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From ‘Tessie’ To ‘Sweet Caroline’: A Brief History Of Fenway Park

In this June 8, 1950, file photo, Sox left fielder Ted Williams views the scoreboard at Fenway Park. (AP)

BOSTON — Before there was a park, there was a song. The team wasn’t called the Red Sox yet, but the Royal Rooters, the raucous fans of the Boston Americans, chose “Tessie,” a popular tune of the early 1900s, to taunt their rivals while marching from McGreevy’s Tavern to the Huntington Avenue Grounds.

Owner John Taylor, tired of playing in a rented park and eager to bring attention to land he was developing along the Fens, sold half of his team to finance the construction of Fenway Park.

The late Morris Berk was approaching his 100th birthday in 1997, when he told Only A Game’s Bill Littlefield the story of how he snuck into Fenway Park before workers had even installed the sod:

No grass in the middle of February. So I walk out on the field, mud and all, and I said, “This is about where the pitcher would stand. Skinny, you go there, you be the catcher.” I threw an imaginary ball.  And he threw it back and I claim to be the first pitcher at Fenway Park.

Fenway Park’s official first pitch was thrown out by Mayor John “Honey Fitz” Fitzgerald, grandfather to JFK and great grandfather to “Sweet Caroline,” but we’re getting ahead of ourselves.

(Karen Given/WBUR)

The Sox won the 1912 World Series at Fenway, but the park was deemed too small to host the team’s 1915 and 1916 championships.

But, Fenway was more than big enough for the 1918 World Series. With the country at war, and an influenza epidemic raging, even Berk didn’t make it down to the park.

“No, I wouldn’t have been very interested,” Berk said. “I had just graduated MIT and I was trying to get a job to avoid the draft.”

Ted Williams Makes His Fenway Debut

Ted Williams debuted at Fenway in 1939 and soon caught the attention of a young Norman Dvorkas.

“I was a member of the Knot Hole gang of the Boston Braves,” Dvorkas said.

But Dvorkas’ devotion to his Braves, who played at what’s now Boston University’s Nickerson Field, ended after one journey just a mile-and-a-half down the street.

“I went to see this big shot player from the Red Sox, saved my money, went through the turnstile to unreserved seats in right field,” Dvorkas said. “I never went to another Braves game.”

Fenway hosted the All Star Game in 1946 and lost to the St. Louis Cardinals that same year in Game 7 of the World Series.

At his last at bat on Sept. 28, 1960, Williams hit a home run and when he left the game, so did many fans. Just four years later, on Oct. 1, 1964, with the team in the gutter, only 306 of Fenway’s faithful showed up to watch the Red Sox beat the Indians 4-2. It was the lowest attended Red Sox game in Fenway’s history.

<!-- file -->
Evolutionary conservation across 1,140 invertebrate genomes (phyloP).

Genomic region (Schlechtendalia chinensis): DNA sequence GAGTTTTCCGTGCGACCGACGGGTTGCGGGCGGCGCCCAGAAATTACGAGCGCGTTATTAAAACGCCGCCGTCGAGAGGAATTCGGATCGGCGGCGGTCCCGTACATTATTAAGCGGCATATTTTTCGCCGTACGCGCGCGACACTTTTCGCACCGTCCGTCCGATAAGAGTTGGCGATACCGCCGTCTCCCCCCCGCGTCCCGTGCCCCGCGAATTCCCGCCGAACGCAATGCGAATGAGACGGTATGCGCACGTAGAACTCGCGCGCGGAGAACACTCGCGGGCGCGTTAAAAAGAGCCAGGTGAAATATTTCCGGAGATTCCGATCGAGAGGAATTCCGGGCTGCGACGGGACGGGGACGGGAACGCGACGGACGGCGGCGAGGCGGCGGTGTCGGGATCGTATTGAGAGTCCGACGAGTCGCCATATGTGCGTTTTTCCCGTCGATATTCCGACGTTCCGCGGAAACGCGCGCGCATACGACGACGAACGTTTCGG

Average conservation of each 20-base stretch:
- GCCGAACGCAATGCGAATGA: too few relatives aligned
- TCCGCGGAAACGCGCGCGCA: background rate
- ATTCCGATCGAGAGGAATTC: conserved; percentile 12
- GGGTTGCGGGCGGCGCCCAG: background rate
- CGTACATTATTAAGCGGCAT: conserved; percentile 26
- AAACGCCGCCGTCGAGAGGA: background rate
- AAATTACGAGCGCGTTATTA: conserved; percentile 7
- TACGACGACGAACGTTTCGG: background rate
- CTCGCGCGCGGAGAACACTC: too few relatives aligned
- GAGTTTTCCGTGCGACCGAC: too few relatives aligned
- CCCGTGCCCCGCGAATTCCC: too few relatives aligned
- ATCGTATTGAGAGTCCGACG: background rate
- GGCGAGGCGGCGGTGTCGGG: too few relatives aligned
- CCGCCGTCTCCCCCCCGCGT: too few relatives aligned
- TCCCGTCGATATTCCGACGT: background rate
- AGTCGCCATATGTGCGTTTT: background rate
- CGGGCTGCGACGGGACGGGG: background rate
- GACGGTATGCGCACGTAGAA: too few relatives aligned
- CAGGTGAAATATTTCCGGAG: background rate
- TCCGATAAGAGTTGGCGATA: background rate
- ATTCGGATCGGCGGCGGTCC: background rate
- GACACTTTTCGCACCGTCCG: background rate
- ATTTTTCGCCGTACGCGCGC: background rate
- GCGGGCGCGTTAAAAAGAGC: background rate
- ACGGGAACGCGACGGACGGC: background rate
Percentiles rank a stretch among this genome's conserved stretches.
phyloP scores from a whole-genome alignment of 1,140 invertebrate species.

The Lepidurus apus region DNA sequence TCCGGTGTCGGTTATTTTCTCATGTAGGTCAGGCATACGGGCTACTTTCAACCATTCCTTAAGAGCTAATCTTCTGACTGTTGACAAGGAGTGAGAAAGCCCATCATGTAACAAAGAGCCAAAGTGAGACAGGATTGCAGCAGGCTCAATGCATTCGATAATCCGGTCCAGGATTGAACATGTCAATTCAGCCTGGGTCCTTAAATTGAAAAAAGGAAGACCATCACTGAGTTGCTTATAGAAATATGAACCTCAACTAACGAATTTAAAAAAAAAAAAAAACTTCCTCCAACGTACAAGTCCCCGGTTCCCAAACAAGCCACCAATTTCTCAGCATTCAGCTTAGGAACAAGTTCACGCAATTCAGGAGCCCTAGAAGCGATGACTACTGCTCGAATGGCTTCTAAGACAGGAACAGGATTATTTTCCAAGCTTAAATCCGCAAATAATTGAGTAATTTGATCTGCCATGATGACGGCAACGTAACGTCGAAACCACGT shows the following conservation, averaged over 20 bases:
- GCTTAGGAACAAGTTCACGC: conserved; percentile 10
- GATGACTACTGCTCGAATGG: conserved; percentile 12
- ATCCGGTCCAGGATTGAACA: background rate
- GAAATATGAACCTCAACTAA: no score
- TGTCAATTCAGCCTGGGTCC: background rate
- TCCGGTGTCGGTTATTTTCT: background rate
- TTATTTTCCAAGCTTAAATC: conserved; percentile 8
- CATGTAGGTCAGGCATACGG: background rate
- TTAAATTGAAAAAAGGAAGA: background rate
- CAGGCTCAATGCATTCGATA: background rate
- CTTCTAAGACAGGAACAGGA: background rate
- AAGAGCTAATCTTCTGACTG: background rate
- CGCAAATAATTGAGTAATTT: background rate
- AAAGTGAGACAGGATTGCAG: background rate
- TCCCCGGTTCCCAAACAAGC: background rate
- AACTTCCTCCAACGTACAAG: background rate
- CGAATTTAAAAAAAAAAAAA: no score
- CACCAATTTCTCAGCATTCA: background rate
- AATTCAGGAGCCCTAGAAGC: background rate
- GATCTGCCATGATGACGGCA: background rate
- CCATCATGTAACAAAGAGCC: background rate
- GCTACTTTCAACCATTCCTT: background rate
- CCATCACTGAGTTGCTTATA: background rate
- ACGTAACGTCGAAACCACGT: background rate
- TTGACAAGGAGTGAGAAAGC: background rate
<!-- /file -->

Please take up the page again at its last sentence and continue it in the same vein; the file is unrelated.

Eight days later, the Boston Patriots took on the Chargers in front of more than 33,000 fans at their home stadium, Fenway Park.

1967: ‘The Impossible Dream’

Some say “The Impossible Dream” season of 1967 saved Fenway. Before Lonborg, Yaz, Tony C. and the rest came within one game of a World Series title, there had been a push to tear it down.

On July 20, 1969, Sandy Sorel was attending her first Red Sox game when Apollo 11 landed on the moon.

“The announcer stopped the game and they showed it on the big screen, which in those days was totally black and white,” Sorel remembered. “And the crowd just went hush.”

The Red Sox went to the World Series again in 1975, and lost in Game 7. In 1986, there was another trip to the series, another seven games and another heartbreaking loss.

Tony Gwynn helps Hall of Famer Ted Williams throw the ceremonial first pitch, Tuesday, July 13, 1999 at the start of the All Star Game at Fenway Park. (AP)

Ladies and gentlemen, please welcome the greatest hitter that ever lived.

When Ted Williams threw out the first pitch for the 1999 All Star Game, it felt like Fenway’s swan song. Just two months earlier, Red Sox CEO John Harrington had declared that “it would be easier to straighten the Leaning Tower of Pisa” than to fix Fenway Park.

Current Sox President and CEO Larry Lucchino said he and fellow owners, John Henry and Tom Werner, had other plans.

“It’s a beautiful place.  It has a historical feel. History sort of oozes from its pores,” Lucchino said.

Over the next decade, the new owners pumped more than $275 million into renovating Fenway Park. World Series wins in 2004 and 2007 silenced all whispers about the team being cursed, and the Sox have sold every seat at every game since May 15, 2003.

‘Sweet Caroline’

New traditions have come to Fenway, too. When Dr. Charles Steinberg came on board with the new owners, he wondered what would happen if the team started playing “Sweet Caroline” at every game, instead of just when the Sox were winning.

“Well, you would have thought I was looking to paint the Green Monster pink, it was a scary notion,” Steinberg said.

Soon, Steinberg said, the Sox found that the song could turn losing games into winners.

“It harkens back to ‘Tessie’ in 1903, 1912, 1915, 1916, 1918, that the singing of the song was a contributor to the atmosphere that the players acknowledged gave them an advantage,” Steinberg said.

Years later, Neil Diamond confirmed that “Sweet Caroline” was written for Caroline Kennedy, great granddaughter of Honey Fitz, the mayor who threw out Fenway Park’s official first pitch on April 20, 1912.

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